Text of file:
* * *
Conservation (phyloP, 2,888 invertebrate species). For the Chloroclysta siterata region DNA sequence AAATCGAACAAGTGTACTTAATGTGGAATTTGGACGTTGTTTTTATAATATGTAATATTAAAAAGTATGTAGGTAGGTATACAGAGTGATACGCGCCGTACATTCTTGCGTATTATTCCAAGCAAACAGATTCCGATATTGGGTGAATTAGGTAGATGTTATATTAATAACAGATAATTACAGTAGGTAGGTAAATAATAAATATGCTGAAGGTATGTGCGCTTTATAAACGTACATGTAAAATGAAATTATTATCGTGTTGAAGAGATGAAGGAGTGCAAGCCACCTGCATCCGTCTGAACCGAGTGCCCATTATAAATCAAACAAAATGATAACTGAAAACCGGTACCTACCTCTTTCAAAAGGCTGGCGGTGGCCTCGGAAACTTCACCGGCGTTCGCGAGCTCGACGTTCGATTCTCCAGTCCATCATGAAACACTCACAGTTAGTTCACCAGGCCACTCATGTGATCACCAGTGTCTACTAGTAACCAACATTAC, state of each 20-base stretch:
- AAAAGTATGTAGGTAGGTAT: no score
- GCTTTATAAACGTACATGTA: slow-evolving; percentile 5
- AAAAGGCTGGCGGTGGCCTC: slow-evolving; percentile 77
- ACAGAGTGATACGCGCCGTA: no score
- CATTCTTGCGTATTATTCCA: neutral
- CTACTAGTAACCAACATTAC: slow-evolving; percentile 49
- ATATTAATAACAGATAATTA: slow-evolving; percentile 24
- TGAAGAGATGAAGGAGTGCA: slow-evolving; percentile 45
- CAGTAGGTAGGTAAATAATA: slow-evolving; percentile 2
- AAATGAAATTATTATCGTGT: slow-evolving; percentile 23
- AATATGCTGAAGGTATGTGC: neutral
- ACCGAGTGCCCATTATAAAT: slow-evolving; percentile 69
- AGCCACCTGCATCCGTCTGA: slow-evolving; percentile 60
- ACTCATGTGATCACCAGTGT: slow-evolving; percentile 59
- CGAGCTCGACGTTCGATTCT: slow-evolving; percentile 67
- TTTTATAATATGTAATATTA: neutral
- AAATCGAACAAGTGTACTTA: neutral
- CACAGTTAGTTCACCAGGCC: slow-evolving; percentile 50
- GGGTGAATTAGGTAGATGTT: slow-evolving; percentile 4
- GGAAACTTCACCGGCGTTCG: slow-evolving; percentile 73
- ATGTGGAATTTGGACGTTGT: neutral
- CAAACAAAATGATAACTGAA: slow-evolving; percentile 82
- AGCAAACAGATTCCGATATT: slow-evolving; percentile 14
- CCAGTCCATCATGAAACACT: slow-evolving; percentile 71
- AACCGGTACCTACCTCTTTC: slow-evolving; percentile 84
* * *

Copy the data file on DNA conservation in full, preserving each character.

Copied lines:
Conservation (phyloP, 2,888 invertebrate species). For the Chloroclysta siterata region DNA sequence AAATCGAACAAGTGTACTTAATGTGGAATTTGGACGTTGTTTTTATAATATGTAATATTAAAAAGTATGTAGGTAGGTATACAGAGTGATACGCGCCGTACATTCTTGCGTATTATTCCAAGCAAACAGATTCCGATATTGGGTGAATTAGGTAGATGTTATATTAATAACAGATAATTACAGTAGGTAGGTAAATAATAAATATGCTGAAGGTATGTGCGCTTTATAAACGTACATGTAAAATGAAATTATTATCGTGTTGAAGAGATGAAGGAGTGCAAGCCACCTGCATCCGTCTGAACCGAGTGCCCATTATAAATCAAACAAAATGATAACTGAAAACCGGTACCTACCTCTTTCAAAAGGCTGGCGGTGGCCTCGGAAACTTCACCGGCGTTCGCGAGCTCGACGTTCGATTCTCCAGTCCATCATGAAACACTCACAGTTAGTTCACCAGGCCACTCATGTGATCACCAGTGTCTACTAGTAACCAACATTAC, state of each 20-base stretch:
- AAAAGTATGTAGGTAGGTAT: no score
- GCTTTATAAACGTACATGTA: slow-evolving; percentile 5
- AAAAGGCTGGCGGTGGCCTC: slow-evolving; percentile 77
- ACAGAGTGATACGCGCCGTA: no score
- CATTCTTGCGTATTATTCCA: neutral
- CTACTAGTAACCAACATTAC: slow-evolving; percentile 49
- ATATTAATAACAGATAATTA: slow-evolving; percentile 24
- TGAAGAGATGAAGGAGTGCA: slow-evolving; percentile 45
- CAGTAGGTAGGTAAATAATA: slow-evolving; percentile 2
- AAATGAAATTATTATCGTGT: slow-evolving; percentile 23
- AATATGCTGAAGGTATGTGC: neutral
- ACCGAGTGCCCATTATAAAT: slow-evolving; percentile 69
- AGCCACCTGCATCCGTCTGA: slow-evolving; percentile 60
- ACTCATGTGATCACCAGTGT: slow-evolving; percentile 59
- CGAGCTCGACGTTCGATTCT: slow-evolving; percentile 67
- TTTTATAATATGTAATATTA: neutral
- AAATCGAACAAGTGTACTTA: neutral
- CACAGTTAGTTCACCAGGCC: slow-evolving; percentile 50
- GGGTGAATTAGGTAGATGTT: slow-evolving; percentile 4
- GGAAACTTCACCGGCGTTCG: slow-evolving; percentile 73
- ATGTGGAATTTGGACGTTGT: neutral
- CAAACAAAATGATAACTGAA: slow-evolving; percentile 82
- AGCAAACAGATTCCGATATT: slow-evolving; percentile 14
- CCAGTCCATCATGAAACACT: slow-evolving; percentile 71
- AACCGGTACCTACCTCTTTC: slow-evolving; percentile 84